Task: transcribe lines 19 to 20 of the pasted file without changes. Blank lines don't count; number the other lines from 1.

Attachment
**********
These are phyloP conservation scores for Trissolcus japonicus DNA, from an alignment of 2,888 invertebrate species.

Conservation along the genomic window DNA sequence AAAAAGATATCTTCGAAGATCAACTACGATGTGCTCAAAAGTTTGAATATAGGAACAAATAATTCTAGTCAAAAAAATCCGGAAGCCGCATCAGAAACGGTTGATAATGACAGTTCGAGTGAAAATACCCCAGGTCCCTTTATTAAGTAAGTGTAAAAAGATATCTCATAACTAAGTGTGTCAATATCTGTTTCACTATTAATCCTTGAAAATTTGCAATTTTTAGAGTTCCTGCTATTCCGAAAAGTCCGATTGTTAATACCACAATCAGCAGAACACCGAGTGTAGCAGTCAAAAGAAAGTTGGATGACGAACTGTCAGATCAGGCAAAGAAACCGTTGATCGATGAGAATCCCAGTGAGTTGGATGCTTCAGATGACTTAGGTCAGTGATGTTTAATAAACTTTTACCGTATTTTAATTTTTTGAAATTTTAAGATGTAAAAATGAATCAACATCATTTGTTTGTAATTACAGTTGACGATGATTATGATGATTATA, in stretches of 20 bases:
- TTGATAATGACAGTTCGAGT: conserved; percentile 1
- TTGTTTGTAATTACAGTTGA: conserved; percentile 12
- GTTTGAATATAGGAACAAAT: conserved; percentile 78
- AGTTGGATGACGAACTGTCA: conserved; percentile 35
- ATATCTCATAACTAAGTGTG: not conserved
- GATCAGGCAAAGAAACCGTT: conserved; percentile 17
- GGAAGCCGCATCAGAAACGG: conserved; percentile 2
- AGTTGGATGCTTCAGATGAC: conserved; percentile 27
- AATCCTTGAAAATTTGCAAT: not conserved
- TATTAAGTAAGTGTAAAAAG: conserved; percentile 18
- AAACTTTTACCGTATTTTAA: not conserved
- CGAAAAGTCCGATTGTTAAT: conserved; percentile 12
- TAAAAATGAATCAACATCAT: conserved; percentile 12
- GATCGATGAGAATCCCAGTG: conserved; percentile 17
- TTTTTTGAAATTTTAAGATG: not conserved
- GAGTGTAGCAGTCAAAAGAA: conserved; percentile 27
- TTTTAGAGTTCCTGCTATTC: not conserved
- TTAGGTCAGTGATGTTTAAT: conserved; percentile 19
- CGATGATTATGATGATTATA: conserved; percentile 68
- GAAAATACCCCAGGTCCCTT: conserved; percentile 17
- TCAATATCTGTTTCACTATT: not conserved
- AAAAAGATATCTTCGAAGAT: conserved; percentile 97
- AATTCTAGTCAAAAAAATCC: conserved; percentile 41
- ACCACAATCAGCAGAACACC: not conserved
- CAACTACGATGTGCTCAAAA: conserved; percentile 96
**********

- TTTTAGAGTTCCTGCTATTC: not conserved
- TTAGGTCAGTGATGTTTAAT: conserved; percentile 19